Fig.2- Fowler´s traction engine pulling www.steamploughclub.org.uk/pictures.htm)
Self propelled steam tractors, intended to pull implements were heavy and uneconomical given that they were more expensive than horses. Different soil characteristics meant these tractors were mostly unviable in the soft soils of England or Germany, but useful in the United States, especially in the drier soils of California, where they were further developed to directly haul ploughs or other implements. In 1886, Case was the most important steam traction engine producer in the world. But its importance in world agriculture was residual. In the United States, the biggest producer, steam tractors production never exceeded 4000 units a year. And the growth of animal power during the last decade of the 19th century was greater than the growth of steam power in farms (White, 2001). It was in North America that tractors were to be further developed. Since the end of the American civil war, many farmers moved to a large area of steppe and prairie east of the Rocky Mountains. These large areas of grassland were primarily used for cattle grazing. The vegetation was well established and demanded a lot of animal power to break the sod and allow agricultural production. Unlike European countries, where agriculture was established for hundreds of years based on animal power, powerful engines were needed to plough and break the soil in these areas. This was a major force for invention and the development of mechanization in agriculture. The evolution of the tractor and automobile industries in the United States shared much common history. The initial years of the development of the internal combustion engines and the vehicles motorized by them were similar in these two industries, with some firms marketing kit conversions to adapt automobiles to do tractor work in the 1910’s (Wendell, 2001).
The first plans of an internal combustion engine are attributed to seventeenth century Dutch physician and mathematician Christiaan Huyghens, who designed an engine, powered by gunpowder but however never actually built it. During the 19th century many inventors attempted to create a successful internal combustion engine. The first to succeed was Nikolaus Otto, who patented a four-stroke engine in 1876 called the “Otto Cycle engine”. Otto’s design became the forerunner of every motor to be built later on and was even used to power a motorcycle. This engine was further improved by Gottlieb Daimler and Wilhelm Maybach, and was adapted to a stagecoach to build the first ever four-wheel automobile in 1886 and in 1889 these inventors designed the first automobile. In 1892, in Iowa, John Froehlich built the first traction engine equipped with an internal combustion engine, two of these were sold. This first attempt to produce a traction engine may be considered the one of the last developments in the traction engine industry. The first to successfully commercialize internal combustion tractors were Hart-Parr in the United States and Ivel in Great Britain, both around 1902 (Funenga, 2004; Baldwin & Morland, 2004). It was in 1906 that the word “tractor” was used for the first time to describe Hart-Parr’s machine. The Hart-Parr tractor is the technological discontinuity that launched the United States tractor industry, starting an era of ferment lasting twenty years during which a variety of models and technological improvements were proposed. The internal combustion engine had many advantages over steam: it was safer, needed 10 times less fuel, 40 times less water, produced 30% more energy and were lighter and easier to manoeuvre, needing only one operator when steam engines usually needed three men (Gray, 1954). Nevertheless the enumerated advantages, older companies that thrived with the steam engines were not willing to change, and some like Fowler kept producing steam tractors and rollers until the late 1920´s, yet also investing in gas tractors. Other British companies like Sentinel, Foden and Mann kept improving their lightweight steam tractors, until the 1930´s, but none was able to survive longer. The decision to change to gas tractors made cleavages inside companies such as the Canadian Sawyer-Massey, breaking some old business alliances and creating new companies. The first internal combustion tractors had models very similar to the steam traction engines; many of them simply adapted the structure to the new engine. Those early tractors were still very heavy machines, weighing around than 10 tons (White, 2001). During the first two decades of the 20th century manufacturers improved their models, reducing their size and cost up to 10 times, while increasing the power needed to plough or pull other implements. After the First World War, companies that had been manufacturing war machinery turned to producing agricultural tractors. Buenstorf (2006) analysed the United Sates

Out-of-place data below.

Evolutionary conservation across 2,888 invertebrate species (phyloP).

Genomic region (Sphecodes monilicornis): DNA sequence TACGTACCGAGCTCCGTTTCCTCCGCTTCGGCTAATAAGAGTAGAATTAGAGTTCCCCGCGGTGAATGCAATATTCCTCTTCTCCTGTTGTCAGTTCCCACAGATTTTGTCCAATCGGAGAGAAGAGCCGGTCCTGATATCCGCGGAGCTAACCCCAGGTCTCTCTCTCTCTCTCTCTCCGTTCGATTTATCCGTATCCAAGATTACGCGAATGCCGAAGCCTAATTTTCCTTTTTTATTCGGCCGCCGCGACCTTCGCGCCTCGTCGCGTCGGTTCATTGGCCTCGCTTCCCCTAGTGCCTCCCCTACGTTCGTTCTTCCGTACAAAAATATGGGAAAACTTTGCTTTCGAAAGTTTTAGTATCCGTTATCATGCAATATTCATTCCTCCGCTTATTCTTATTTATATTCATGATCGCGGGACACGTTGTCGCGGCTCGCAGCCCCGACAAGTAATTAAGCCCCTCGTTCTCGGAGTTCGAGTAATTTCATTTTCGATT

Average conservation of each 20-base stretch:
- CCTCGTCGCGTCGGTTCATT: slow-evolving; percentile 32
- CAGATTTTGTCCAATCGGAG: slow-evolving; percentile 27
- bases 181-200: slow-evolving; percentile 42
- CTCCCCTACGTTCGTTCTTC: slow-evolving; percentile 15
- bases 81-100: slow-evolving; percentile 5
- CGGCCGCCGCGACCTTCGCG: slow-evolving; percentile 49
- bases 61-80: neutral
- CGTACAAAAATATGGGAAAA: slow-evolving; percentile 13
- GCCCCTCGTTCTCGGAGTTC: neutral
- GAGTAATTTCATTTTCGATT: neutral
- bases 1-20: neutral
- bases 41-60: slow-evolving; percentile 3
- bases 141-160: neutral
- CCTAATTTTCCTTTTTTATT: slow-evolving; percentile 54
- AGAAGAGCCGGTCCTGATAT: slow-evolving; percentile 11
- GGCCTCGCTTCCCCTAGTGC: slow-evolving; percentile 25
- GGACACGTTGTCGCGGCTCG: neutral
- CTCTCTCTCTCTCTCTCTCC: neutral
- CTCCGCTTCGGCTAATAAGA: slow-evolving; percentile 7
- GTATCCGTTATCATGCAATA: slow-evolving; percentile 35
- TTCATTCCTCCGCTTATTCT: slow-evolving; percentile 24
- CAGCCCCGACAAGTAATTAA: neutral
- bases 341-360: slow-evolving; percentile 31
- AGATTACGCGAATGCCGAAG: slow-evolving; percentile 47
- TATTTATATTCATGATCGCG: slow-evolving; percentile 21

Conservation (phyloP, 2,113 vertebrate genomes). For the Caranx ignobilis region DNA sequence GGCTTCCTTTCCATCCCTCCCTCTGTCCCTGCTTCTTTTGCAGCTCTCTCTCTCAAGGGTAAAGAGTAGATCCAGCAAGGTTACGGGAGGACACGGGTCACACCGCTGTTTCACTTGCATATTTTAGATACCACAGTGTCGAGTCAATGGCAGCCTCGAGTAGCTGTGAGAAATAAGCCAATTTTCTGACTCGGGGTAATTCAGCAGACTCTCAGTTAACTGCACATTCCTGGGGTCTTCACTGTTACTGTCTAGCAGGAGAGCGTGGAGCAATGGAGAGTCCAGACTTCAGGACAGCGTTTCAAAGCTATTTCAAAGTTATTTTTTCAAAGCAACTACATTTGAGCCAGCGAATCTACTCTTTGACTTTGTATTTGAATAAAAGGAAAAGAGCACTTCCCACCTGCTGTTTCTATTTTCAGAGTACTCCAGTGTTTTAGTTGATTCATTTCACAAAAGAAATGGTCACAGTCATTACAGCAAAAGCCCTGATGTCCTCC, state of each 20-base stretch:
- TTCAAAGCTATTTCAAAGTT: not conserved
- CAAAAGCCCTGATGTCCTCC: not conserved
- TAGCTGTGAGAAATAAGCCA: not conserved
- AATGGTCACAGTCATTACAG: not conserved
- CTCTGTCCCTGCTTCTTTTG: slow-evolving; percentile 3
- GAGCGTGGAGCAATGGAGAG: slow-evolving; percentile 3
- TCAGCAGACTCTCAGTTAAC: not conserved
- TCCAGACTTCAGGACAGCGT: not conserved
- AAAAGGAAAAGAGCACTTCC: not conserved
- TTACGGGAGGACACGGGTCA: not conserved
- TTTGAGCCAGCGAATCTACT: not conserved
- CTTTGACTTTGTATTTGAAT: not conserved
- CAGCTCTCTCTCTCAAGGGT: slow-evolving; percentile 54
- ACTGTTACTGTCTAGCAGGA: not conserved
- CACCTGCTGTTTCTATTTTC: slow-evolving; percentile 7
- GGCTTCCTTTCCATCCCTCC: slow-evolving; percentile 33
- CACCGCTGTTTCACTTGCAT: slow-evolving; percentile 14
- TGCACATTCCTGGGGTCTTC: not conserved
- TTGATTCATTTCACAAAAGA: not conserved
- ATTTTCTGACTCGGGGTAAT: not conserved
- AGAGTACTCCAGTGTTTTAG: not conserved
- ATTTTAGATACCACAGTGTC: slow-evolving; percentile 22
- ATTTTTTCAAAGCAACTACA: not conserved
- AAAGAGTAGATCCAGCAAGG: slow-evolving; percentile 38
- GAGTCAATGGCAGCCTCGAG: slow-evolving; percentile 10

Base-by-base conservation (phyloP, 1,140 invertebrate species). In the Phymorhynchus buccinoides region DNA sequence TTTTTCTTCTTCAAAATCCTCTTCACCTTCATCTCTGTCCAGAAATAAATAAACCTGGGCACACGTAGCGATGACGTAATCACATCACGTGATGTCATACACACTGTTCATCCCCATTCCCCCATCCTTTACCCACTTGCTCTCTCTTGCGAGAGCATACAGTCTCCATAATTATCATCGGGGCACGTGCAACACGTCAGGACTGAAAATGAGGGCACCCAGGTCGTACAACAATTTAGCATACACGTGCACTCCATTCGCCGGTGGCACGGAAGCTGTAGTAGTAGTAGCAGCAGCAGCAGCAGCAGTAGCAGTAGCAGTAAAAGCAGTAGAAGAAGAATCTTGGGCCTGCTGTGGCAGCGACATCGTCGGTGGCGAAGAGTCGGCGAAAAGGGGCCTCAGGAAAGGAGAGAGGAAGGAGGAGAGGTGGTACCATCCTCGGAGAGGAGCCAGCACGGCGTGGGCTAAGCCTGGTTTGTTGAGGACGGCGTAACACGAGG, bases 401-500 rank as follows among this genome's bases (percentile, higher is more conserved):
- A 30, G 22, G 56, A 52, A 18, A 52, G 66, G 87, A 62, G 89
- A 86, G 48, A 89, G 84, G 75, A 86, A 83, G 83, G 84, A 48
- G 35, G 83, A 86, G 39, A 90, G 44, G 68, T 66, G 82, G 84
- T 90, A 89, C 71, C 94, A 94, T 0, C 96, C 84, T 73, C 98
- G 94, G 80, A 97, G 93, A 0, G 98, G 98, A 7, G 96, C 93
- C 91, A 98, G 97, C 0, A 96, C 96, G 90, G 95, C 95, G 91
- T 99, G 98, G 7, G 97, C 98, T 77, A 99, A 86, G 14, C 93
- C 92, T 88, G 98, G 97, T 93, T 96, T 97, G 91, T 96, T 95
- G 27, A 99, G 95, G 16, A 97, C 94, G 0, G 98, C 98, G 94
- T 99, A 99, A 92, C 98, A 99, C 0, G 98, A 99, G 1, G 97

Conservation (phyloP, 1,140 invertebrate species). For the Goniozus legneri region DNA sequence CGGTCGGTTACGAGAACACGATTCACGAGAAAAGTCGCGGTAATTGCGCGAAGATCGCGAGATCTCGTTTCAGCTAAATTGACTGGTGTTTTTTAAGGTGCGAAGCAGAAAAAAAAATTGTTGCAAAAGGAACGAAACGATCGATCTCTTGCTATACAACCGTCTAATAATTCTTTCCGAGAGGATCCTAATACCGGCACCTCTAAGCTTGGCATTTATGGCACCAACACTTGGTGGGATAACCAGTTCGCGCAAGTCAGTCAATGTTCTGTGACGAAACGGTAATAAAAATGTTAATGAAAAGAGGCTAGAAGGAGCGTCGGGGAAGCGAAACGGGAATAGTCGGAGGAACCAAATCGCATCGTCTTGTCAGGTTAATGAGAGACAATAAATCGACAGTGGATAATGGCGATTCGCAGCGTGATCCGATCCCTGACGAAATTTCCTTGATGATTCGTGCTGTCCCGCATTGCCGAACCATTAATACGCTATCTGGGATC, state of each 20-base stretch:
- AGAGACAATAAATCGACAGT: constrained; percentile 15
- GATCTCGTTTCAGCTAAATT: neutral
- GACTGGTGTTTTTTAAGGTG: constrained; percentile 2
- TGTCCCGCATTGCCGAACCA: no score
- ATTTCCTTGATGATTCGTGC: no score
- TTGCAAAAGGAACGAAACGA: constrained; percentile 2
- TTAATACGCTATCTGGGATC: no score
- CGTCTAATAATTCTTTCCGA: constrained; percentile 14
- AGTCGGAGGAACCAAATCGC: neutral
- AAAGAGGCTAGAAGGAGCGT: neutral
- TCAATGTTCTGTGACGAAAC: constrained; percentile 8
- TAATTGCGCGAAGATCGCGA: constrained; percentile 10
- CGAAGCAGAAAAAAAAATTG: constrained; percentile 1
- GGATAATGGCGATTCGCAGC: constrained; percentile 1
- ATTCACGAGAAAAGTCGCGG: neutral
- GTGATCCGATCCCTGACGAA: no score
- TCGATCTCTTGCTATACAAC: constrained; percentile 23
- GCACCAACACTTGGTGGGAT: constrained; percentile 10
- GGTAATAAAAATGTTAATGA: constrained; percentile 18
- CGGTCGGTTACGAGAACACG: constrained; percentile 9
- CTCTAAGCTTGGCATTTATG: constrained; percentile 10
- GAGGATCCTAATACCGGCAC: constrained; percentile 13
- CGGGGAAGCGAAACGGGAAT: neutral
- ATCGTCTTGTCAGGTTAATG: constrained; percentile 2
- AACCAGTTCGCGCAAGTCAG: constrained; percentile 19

tractor industry and found 319 firms entered the industry until 1940. Only a small fraction was start-ups, most came from the engine industry or from the implement industry. The last was the most successful group, including companies like Ferguson, International Harvester and John Deere. These data shows the importance of the knowledge about customer needs and marketing capacity as success factors as or more important than technological capabilities. As the development of farm mechanization happened, engineers developed lighter, smaller integrated cultivators such as the Somua “rototiller” of 1919 or the Fendt “motormower” of 1928. Until 1920 there was a huge variety of models and mechanical solutions for tractors, a characteristic of an era of ferment (Anderson & Tushman, 1990). Gray (1954) describes 20 different ignition systems, 8 lubrication systems, 11 cooling systems, 17 carburetting systems, 15 power transmission mechanisms and 27 different wheel arrangements that emerged in the first two decades of the 20th century. From then on tractor design tended to standardization. Figure 3 presents the example of wheel arrangements. Based on data from Gray (1954) and Wendell (2001), it compiles all documented wheel arrangements proposed by tractor manufacturers year by year. A peak in the number of different combinations happens in 1920 and then in 1941, from then on the number of different wheel or track arrangements tends to stabilize to the present three types: two-wheeled garden tractors, four-wheeled common agricultural tractors and tacks.